Former Swedish prime minister and Friends of Europe trustee Carl Bildt launches Friends of Europe’s work on the 4th Industrial Revolution with a call for Europe to seize a leadership role.
At the moment there is a lot of buzz about the ‘4th Industrial Revolution’. But what we need to address is something that is even bigger – the beginning of the end of the industrial age and our gradual entry into the digital age.
The 4th Industrial Revolution is only one part of that much bigger story.
Today’s Europe is to a very large extent a product of an industrial revolution that started in Europe and then gradually spread across the world. If the different parts of the global economy didn’t differ too dramatically in terms of wealth up until then, it was with the industrial revolution that the ascent of Europe and the wider West – with the United States coming somewhat later – really started.
What has evolved into today’s European Union started as an economic community centred on the two basic commodities of that phase of the industrial age: coal and steel. Integrating the coal and the steel industries of France and Germany would make war between them less and less likely. That was the foundation thought of what has since emerged as the EU.
Industrial production – still often dependent on steel – will remain an important part of our future economies. But gradually we see not only the rise of new sectors of the economy based on information and data and the profound transformation of classical sectors of our economy based on the processing of data.
The huge container ships crossing the oceans with their goods, often between the huge ports of East Asia, America and Europe, remain the symbols of the age of globalisation. And it remains critical to the development of our economies to safeguard the ‘choke points’ of these enormous flows, such as the Suez Canal or the Gulf of Aden.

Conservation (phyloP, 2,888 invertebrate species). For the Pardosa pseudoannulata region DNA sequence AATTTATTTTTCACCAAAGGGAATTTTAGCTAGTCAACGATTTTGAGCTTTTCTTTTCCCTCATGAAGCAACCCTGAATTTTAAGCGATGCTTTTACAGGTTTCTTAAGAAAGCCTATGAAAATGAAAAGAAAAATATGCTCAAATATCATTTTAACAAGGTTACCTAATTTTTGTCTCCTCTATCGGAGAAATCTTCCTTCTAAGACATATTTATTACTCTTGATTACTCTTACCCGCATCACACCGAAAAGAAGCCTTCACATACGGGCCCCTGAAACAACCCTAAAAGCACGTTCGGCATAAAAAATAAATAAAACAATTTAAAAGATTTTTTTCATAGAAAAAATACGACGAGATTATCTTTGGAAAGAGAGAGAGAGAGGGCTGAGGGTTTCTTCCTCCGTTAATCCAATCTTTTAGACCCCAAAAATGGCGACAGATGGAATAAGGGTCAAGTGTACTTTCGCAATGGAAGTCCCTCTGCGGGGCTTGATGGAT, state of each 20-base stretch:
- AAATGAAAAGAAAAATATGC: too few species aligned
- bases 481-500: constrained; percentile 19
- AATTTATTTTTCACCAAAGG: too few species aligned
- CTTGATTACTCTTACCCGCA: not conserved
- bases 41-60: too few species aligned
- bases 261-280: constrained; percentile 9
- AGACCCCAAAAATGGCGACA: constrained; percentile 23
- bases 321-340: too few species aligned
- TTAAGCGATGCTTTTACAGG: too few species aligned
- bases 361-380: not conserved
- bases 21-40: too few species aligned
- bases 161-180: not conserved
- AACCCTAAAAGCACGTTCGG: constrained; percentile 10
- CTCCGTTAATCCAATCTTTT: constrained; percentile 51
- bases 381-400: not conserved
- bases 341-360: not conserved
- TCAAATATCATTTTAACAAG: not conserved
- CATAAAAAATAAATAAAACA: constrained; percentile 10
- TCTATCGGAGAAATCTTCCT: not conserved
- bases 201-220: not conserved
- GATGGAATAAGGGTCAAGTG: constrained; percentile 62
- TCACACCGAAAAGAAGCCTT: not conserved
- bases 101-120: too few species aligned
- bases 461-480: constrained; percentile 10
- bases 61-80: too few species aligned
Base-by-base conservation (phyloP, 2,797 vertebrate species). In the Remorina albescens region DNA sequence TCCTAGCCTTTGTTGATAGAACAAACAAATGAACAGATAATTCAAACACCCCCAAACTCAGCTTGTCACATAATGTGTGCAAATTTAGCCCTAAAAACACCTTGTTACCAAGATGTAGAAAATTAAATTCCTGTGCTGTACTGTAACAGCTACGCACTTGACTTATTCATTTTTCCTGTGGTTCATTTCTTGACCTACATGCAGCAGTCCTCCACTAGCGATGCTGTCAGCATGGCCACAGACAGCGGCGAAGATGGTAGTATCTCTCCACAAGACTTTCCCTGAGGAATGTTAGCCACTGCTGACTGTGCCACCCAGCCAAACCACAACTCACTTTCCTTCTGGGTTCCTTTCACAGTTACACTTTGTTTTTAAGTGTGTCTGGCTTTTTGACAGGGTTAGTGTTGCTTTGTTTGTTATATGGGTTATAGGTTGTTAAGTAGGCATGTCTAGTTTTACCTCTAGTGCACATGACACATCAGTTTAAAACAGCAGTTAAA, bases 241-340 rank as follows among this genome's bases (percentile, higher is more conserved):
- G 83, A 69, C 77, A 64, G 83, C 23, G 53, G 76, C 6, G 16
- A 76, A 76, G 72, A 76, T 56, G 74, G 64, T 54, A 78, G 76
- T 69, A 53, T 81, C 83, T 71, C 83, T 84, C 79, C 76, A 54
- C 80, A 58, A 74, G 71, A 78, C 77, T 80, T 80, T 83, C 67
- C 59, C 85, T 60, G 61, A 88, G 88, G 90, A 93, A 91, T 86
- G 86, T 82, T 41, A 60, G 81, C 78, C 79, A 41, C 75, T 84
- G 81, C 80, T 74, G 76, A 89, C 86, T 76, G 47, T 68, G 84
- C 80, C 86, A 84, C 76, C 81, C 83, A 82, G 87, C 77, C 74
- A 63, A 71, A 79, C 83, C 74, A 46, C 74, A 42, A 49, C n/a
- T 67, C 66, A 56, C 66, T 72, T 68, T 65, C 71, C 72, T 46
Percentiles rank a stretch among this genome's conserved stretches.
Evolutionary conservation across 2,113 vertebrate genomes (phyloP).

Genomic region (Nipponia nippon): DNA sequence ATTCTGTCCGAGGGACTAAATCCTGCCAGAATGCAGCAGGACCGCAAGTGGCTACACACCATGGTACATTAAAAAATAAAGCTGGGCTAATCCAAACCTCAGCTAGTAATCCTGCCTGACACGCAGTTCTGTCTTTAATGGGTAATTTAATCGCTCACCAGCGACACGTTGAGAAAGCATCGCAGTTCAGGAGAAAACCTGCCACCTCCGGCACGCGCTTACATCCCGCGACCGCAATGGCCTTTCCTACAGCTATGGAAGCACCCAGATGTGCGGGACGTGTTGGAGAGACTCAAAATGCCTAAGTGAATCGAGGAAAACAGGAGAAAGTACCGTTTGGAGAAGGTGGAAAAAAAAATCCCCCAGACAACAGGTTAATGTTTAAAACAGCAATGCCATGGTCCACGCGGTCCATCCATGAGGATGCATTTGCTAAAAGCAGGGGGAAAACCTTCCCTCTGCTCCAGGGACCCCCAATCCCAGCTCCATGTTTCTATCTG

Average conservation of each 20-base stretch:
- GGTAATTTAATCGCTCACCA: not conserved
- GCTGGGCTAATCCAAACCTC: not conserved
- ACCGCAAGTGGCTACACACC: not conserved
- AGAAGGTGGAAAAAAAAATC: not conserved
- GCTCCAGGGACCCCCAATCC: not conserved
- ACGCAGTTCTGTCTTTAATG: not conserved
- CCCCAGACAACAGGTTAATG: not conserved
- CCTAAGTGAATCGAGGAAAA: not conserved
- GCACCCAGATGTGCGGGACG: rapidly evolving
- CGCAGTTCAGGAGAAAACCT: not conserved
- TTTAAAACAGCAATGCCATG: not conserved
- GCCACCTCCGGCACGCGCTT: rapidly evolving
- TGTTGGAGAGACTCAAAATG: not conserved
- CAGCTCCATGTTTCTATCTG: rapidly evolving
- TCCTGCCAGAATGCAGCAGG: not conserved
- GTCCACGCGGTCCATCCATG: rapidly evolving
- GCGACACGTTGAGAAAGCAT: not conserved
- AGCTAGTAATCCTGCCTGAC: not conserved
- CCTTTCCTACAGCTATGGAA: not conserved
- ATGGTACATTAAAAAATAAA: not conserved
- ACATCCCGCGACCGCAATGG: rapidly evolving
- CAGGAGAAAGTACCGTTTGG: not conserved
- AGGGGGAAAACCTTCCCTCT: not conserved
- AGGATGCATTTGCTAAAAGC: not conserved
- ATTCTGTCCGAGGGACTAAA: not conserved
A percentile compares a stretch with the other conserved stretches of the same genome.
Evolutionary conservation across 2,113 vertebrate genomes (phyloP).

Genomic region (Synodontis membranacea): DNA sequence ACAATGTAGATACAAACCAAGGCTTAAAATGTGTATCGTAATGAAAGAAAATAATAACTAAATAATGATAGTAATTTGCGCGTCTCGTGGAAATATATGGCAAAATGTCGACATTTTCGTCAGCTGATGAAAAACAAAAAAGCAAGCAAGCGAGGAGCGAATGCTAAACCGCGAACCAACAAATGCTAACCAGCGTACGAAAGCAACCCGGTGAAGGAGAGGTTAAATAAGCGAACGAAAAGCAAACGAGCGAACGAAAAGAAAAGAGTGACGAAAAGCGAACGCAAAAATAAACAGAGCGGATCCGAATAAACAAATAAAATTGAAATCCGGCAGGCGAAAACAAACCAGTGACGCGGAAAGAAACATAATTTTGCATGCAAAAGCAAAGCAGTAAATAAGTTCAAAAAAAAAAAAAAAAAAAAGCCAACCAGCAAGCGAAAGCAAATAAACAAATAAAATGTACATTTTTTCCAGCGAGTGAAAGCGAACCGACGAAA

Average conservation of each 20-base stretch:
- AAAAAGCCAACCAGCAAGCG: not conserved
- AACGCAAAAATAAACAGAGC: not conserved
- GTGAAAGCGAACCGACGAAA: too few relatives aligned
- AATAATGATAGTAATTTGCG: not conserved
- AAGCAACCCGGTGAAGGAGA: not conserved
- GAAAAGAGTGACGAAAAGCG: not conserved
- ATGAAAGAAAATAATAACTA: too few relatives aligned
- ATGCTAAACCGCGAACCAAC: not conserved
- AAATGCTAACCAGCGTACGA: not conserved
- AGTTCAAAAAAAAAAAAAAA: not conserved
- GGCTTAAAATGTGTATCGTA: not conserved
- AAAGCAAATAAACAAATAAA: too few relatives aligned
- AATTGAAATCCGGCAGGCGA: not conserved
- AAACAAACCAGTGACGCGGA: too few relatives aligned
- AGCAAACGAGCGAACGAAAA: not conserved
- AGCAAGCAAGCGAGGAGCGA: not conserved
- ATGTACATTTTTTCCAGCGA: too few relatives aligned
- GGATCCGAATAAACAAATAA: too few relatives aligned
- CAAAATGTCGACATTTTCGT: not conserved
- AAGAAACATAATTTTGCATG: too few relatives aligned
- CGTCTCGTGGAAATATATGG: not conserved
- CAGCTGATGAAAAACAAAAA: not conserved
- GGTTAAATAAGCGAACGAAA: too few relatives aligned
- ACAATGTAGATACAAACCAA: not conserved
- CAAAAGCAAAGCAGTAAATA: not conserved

But gradually, things are changing. While growth in trade has been far less robust since the 2008-2009 global financial crisis, data flows between continents and countries are exploding. A study by McKinsey estimates growth by a factor of 45 between 2005 and 2015 (and it will have, in all probability, accelerated further in the last year).
A glance at how the list of the 20 or so most valuable companies in the world has changed during the last decade illustrates the magnitude of the digital transformation. Companies like Alphabet, Amazon and Alibaba are now driving important parts of the global economy.
The industrial age started around the coal fields of England. The emerging digital age has its epicentre in California’s Silicon Valley, but its impact is spreading far and fast, to every corner of the global economy. It’s impossible to predict who will be the winners and losers five years from now. The future is, plainly speaking, up for grabs.
And Europe must wake up.
A digital single market is obviously a must. It is on the agenda of the European Commission, but progress has so far been slow and cumbersome.
Also critical is the free flow of data between countries and continents – the lifeblood of the emerging new economy. Already we see how important global digital value chains are becoming, and it is important to create conditions for them that are as free and clear as possible.